The S&P 500 Index fell 3.74% last week as oil prices traded lower and investors kept focus on this Wednesday’s upcoming Federal Reserve (Fed) Interest Rate announcement. West Texas Intermediate (WTI) oil prices finished the week at $35.61 a barrel, fueling concerns that stubbornly lower energy prices may translate to weak economic growth. While not ignoring the fact that the U.S. and Global economies face a multitude of challenges in an unprecedented economic climate, we continue to believe that oil is a supply side story. Low interest rates, increasing wages, lower unemployment and cheaper prices at the pump should benefit consumers and allow them to spend more in 2016 (and perhaps this holiday season). Since consumer spending makes up the vast majority (i.e. 2/3) of U.S. Gross Domestic Product (GDP) and considering the tailwinds mentioned above, there is a strong case to be made for continued economic growth in the coming year.
Economic growth, however, is not necessarily correlated to positive stock returns. As of Tuesday December 14, the S&P 500 Index was down 1.8% for 2015 despite the U.S. economy expanding at an estimated rate of 2.5% this year1.
As time winds down on 2015, investors should begin to position themselves for what will likely be a volatile environment for stocks in 2016 with the market continuing to hang on the outcome of the Fed’s eight scheduled meetings. While Asset Allocation is often cited as being the largest determinant of long term performance, security selection can also play a key role in volatile markets and significantly affect shorter term performance. This is perhaps best highlighted by looking at the difference between the ten best and ten worst performing stocks in the S&P 500 so far in 20152. The median return of the ten best performing companies is a staggering 60% while the median return of the ten worst performing companies is -66%! This spread is due not only to the individual securities but also to the sectors the companies operate in.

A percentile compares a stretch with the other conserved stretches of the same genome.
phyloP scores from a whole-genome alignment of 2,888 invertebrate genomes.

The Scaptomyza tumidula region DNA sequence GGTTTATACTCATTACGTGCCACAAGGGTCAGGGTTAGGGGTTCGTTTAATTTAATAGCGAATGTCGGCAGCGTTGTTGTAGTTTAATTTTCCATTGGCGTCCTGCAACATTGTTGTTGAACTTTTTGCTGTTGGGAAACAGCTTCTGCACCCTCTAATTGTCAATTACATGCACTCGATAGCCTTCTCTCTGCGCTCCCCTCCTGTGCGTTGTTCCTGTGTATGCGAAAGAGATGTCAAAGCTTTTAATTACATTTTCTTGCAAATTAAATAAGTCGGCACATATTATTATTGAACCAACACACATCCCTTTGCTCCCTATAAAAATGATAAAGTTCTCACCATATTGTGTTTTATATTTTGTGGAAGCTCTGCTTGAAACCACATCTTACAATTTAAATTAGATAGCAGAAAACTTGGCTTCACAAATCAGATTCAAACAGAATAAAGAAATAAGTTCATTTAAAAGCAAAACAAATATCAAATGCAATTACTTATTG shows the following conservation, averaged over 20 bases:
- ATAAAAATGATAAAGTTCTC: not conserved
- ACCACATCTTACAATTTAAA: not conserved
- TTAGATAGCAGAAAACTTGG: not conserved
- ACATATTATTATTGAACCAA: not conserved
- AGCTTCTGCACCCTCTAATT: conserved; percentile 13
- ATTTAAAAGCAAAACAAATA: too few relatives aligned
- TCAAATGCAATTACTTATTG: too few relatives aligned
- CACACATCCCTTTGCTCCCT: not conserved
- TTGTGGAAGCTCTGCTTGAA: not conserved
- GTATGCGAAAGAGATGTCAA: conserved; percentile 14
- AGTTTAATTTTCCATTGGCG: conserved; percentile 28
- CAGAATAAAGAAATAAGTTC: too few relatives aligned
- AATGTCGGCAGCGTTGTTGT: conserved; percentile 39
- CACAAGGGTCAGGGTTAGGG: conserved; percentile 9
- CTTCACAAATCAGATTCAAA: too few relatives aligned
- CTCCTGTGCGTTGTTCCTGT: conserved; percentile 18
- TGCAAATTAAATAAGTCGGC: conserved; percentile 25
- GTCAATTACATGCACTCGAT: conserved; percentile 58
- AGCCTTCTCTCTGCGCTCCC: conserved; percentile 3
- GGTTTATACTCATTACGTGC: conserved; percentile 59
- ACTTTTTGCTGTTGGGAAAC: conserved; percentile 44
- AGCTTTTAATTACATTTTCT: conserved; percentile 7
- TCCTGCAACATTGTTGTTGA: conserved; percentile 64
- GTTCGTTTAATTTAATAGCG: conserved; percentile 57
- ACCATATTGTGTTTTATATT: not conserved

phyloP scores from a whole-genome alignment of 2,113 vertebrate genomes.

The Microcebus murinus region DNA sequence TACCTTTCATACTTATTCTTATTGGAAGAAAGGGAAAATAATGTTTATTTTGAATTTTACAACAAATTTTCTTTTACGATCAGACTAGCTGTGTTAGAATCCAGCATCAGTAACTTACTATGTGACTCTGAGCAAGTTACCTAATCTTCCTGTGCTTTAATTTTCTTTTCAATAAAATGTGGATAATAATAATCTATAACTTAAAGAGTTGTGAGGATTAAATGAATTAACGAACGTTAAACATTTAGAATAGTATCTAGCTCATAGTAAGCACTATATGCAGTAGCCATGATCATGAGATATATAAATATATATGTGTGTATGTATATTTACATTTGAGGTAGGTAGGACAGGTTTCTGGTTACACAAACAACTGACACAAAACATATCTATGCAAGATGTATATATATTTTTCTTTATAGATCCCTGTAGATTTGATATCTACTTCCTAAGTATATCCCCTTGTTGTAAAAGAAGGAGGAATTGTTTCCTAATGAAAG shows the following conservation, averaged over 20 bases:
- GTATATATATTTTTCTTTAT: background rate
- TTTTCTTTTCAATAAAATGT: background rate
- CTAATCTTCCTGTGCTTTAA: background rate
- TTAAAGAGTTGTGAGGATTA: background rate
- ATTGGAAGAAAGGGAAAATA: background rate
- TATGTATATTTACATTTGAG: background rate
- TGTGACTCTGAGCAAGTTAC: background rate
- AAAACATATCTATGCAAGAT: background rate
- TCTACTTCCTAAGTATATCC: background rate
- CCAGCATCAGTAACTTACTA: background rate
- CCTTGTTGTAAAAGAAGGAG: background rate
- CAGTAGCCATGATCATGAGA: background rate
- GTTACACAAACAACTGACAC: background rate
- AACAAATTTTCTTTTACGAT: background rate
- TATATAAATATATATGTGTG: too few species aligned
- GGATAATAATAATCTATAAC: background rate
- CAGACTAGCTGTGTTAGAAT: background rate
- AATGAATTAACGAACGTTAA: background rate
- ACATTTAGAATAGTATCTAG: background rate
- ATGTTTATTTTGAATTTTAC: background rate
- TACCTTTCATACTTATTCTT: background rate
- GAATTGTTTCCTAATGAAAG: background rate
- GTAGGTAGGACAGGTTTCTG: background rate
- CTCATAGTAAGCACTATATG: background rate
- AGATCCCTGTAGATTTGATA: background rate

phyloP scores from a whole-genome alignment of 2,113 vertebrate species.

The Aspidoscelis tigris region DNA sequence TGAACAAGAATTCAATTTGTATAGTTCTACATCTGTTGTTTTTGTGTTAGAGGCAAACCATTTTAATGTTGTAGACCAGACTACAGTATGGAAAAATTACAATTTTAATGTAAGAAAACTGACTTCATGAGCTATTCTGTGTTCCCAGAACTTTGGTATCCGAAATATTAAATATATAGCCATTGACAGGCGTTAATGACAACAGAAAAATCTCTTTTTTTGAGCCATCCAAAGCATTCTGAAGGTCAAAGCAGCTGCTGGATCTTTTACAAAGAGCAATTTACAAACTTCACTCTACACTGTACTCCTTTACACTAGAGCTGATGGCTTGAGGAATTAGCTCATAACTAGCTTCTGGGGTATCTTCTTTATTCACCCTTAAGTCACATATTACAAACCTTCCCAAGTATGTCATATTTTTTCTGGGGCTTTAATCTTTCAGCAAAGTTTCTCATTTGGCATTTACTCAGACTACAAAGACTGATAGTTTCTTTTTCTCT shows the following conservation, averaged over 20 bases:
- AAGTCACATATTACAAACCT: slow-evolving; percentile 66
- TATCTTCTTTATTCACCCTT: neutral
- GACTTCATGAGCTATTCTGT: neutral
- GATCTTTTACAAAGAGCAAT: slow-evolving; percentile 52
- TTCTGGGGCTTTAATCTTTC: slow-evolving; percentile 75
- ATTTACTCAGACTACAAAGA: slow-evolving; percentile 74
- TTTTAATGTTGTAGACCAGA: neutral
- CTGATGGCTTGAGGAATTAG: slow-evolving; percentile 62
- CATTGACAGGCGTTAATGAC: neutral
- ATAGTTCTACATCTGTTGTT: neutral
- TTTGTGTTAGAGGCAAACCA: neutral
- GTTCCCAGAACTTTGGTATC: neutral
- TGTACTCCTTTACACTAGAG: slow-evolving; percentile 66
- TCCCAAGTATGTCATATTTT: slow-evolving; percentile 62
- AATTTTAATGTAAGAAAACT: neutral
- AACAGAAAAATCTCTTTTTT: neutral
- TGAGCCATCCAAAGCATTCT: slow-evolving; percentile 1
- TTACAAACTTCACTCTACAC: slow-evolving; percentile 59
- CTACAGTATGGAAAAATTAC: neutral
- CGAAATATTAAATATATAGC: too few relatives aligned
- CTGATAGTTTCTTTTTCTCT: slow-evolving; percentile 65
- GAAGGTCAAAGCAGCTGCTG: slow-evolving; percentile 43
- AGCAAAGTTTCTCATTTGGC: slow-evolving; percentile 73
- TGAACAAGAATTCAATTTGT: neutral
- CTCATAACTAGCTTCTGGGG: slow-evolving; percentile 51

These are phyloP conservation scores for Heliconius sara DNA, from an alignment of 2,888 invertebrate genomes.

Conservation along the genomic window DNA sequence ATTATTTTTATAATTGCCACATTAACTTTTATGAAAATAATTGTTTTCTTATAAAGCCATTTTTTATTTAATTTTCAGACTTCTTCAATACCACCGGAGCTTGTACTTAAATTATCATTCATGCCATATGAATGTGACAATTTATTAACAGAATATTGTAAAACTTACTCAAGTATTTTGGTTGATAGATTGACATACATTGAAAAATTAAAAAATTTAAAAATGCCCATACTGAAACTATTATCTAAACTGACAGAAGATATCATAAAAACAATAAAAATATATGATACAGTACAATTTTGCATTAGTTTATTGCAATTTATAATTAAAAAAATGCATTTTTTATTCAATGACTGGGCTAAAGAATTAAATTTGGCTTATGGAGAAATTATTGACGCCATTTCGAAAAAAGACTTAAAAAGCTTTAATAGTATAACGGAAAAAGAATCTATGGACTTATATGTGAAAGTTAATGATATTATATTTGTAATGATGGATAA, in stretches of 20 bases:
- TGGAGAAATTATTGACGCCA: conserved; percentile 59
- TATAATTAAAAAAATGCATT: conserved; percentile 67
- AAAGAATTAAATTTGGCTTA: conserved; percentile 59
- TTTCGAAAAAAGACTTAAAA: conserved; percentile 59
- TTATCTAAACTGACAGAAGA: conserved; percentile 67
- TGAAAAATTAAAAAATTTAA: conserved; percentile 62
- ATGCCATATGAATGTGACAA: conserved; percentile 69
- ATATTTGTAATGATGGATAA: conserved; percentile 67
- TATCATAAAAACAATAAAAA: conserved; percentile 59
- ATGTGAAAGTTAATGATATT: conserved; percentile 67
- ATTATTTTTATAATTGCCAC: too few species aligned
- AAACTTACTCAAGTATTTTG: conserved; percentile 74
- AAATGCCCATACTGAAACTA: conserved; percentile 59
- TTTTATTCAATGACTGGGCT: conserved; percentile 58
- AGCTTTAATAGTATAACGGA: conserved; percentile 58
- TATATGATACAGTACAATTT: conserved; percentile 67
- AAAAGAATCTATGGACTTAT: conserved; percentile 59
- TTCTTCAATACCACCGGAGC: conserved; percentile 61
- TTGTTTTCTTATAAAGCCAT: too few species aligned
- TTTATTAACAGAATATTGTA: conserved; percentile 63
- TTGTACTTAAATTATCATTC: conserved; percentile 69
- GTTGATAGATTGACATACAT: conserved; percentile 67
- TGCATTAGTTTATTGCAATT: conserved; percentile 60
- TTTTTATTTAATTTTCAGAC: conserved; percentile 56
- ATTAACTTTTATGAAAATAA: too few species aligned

1. JP Morgan estimate as of 12/11/2015
2. Data from cnnmoney.com as of 12/15/2015
Important Information and Disclaimers
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Investing in foreign securities presents certain risks not associated with domestic investments, such as currency fluctuation, political and economic instability, and different accounting standards. This may result in greater share price volatility. These risks are heightened in emerging markets.
There are special risks associated with an investment in real estate, including credit risk, interest rate fluctuations and the impact of varied economic conditions. Distributions from REIT investments are taxed at the owner’s tax bracket.
The prices of small company and mid cap stocks are generally more volatile than large company stocks. They often involve higher risks because smaller companies may lack the management expertise, financial resources, product diversification and competitive strengths to endure adverse economic conditions.